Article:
In the past I also tried myself printing on watercolor paper with my Epson 2100, but the results were terribly disappointing. Colors are completely wrong because standard profiles doesn’t work on artistic paper and black are almost grey, therefore the contrast is strongly flattened.
If the first problem is kind of easy to be solved, you just need a calibration device that creates custom icc profiles, the black problem is more complex. At its basis there’s a problem of excessive absorbing of the ink from the paper, expanding in its fibers and giving back flat and without blacks images. The ideal solution would be covering the background of the paper with a layer of some material that doesn’t allow the penetration of the ink. Well, in practice the paper for inkjet printer should be created at home. More than all of the sizing techniques, there are also pre-prepared products, such as Inkaid, a sort of paint which I was talked by Dorothy Simpson Krause in her interview and that, at least the producers say it, allows to print on each support.
It is a pity. Using fine arts papers is a very attractive idea. In general those papers are much more beautiful than the one for inkjet print and there is also an enormous, almost infinite variety with different characteristics available.
I then got in touch with Marco Tardito and I was talked about a second possibility, that is painting after printing. After some time he brought to me in Paris some wonderful prints of still life (wonderful pictures as well) on paper like Rives BFK, heavy and textured, which means sponge for ink. Although this, black were the most lucid and deep ever, the prints brilliant and contrasted. A thick layer of transparent paint covered the surface, as some millimeters of plastic resin would have been poured on it (actually, the layer was thinner, but that was the impression). The irregular surface united the beauty of the paper with the beauty of hand-made objects. The only problem, in my opinion, was the horrible synthetic smell and an interrogative point on the print conservation in time.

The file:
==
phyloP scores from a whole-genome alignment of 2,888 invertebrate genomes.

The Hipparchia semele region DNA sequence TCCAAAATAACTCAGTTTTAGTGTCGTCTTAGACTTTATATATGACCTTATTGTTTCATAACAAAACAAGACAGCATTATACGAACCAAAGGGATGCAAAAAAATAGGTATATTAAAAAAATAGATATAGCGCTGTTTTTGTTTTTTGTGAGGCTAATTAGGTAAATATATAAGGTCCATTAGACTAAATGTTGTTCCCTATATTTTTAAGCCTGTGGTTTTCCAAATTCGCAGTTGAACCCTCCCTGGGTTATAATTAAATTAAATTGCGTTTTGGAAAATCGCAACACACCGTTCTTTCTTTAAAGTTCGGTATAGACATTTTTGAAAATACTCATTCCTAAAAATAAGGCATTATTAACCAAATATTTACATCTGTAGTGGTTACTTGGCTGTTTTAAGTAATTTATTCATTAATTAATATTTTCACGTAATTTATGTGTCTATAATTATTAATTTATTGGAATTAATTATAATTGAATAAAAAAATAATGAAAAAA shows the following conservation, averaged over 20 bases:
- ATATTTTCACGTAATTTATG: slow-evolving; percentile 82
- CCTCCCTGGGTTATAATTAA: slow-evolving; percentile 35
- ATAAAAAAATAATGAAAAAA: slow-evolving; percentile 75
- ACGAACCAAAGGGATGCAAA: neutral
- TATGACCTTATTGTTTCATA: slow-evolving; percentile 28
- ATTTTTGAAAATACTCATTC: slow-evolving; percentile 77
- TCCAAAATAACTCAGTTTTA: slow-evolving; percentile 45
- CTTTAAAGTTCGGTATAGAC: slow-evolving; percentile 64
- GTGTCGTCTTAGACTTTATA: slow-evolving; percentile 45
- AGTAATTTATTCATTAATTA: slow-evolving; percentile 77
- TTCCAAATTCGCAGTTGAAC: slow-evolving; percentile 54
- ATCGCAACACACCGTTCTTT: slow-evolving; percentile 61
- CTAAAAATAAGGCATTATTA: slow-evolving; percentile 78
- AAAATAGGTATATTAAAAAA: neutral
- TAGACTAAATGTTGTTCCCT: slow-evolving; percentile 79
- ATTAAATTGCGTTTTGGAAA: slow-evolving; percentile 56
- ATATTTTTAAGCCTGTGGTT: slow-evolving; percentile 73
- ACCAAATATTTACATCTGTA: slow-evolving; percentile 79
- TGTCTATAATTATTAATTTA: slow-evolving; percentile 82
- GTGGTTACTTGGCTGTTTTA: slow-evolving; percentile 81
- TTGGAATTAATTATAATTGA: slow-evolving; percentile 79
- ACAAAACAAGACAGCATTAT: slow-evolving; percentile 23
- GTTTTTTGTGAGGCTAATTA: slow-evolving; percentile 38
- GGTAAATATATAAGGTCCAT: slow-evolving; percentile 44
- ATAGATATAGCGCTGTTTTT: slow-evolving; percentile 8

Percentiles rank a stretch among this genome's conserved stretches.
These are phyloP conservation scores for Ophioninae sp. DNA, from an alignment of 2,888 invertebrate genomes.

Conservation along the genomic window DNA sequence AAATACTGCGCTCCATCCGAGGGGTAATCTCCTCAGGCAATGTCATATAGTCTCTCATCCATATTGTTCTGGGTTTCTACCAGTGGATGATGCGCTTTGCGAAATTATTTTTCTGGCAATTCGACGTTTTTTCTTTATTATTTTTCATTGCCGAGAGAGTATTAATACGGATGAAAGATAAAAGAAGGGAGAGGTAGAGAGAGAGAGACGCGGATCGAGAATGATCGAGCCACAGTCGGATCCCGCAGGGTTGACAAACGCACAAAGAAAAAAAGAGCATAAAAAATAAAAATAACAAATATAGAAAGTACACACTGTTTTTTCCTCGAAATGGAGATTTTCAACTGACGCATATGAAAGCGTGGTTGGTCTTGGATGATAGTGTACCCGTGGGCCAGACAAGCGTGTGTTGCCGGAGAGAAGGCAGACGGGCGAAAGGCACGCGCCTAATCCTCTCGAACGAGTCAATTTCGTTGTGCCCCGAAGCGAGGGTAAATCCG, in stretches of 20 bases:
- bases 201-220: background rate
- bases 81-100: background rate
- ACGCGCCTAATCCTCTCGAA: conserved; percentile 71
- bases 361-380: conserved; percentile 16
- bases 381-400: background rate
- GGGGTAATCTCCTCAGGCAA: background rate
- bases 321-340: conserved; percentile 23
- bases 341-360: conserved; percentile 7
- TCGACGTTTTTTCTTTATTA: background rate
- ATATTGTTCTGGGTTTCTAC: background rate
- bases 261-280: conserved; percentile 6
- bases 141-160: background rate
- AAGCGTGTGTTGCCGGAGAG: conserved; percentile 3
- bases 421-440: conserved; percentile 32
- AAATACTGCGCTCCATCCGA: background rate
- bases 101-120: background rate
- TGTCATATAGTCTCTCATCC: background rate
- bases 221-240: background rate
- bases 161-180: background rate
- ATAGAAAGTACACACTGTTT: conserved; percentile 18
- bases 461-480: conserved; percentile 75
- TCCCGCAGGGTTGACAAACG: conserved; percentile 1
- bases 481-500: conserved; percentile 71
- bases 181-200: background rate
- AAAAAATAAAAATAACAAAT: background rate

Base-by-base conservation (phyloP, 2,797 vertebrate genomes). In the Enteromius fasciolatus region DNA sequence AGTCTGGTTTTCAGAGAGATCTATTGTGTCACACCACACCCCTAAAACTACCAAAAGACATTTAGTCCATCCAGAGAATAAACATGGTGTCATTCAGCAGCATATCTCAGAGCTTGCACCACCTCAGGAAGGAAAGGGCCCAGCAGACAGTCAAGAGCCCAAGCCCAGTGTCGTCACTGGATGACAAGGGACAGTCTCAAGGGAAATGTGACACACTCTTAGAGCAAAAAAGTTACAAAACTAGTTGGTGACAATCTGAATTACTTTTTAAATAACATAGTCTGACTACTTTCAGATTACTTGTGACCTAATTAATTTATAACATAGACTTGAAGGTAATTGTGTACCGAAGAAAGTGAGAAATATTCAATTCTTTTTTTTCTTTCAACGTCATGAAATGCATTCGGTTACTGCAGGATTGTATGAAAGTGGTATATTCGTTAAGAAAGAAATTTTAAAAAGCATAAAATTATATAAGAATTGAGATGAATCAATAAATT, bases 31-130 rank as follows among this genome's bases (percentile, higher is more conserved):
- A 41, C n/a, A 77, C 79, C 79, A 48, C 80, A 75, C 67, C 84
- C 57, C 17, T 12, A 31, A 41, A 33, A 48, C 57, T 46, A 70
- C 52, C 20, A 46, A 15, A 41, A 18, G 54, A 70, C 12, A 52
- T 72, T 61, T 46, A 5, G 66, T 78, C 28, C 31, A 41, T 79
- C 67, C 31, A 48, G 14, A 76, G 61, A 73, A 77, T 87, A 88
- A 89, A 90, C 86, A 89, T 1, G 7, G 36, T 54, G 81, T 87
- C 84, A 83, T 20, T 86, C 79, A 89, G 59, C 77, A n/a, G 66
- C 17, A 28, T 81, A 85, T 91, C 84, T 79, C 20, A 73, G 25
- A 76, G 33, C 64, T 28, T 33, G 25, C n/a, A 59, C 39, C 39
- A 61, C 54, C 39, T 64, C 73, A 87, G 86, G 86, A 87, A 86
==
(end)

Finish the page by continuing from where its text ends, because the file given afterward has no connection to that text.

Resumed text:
Marco Tardito confessed me about his countless tests on paper and resin to find the right combination, therefore I tried myself. Seen the results, I’m far away from Marco’s wonderful prints, but I learned a lot about resins and paints anyway. Recently I’m mostly worried about photography and work than print testing, but who knows maybe one day I will take printing on watercolor paper more seriously.
Prints have been made on Graphia paper, an amazing, not too expensive, white and smooth Sicilian paper. Testing is not rigorous as usual. I just printed 5 or 6 different images and painted each one using 3 different resins: from acrylic to Arabic gum and a polyurethan paint. The followings are some notes about the experiments and the scanning of one of the images of the series. Scansions are particularly to execute, results should better be judged in person. Pictures are only reported as guide.
Acrylic must be watered down, as it facilitates the preparation to every dilution. The solution has the aspect of a white viscous liquid, as a sort of vinavil diluted. It smells like ammoniac, but not so intensively. The seller told me that it doesn’t yellow, even after long periods; after two months I still don’t notice any kind of change. Half a litre costs almost 8 euros.
The acrylic, used directly at the original concentration, is really dense and thicken rapidly . It is much easier to coat the print when it is diluted one to one with water, but I’m still unable to make an even surface, without the brush streaks. Even with a dried, soft brush to smoothen the harshness, after the first coarse application (imitating the smoothing technique of the bichromate gum) it is hard to brush in a very uniform manner. When wet, the brushstrokes are white therefore particularly evident into the shadows; when it dries, they become transparent. The surface of the print keeps on being striped, evident if watching the print with a grazing light.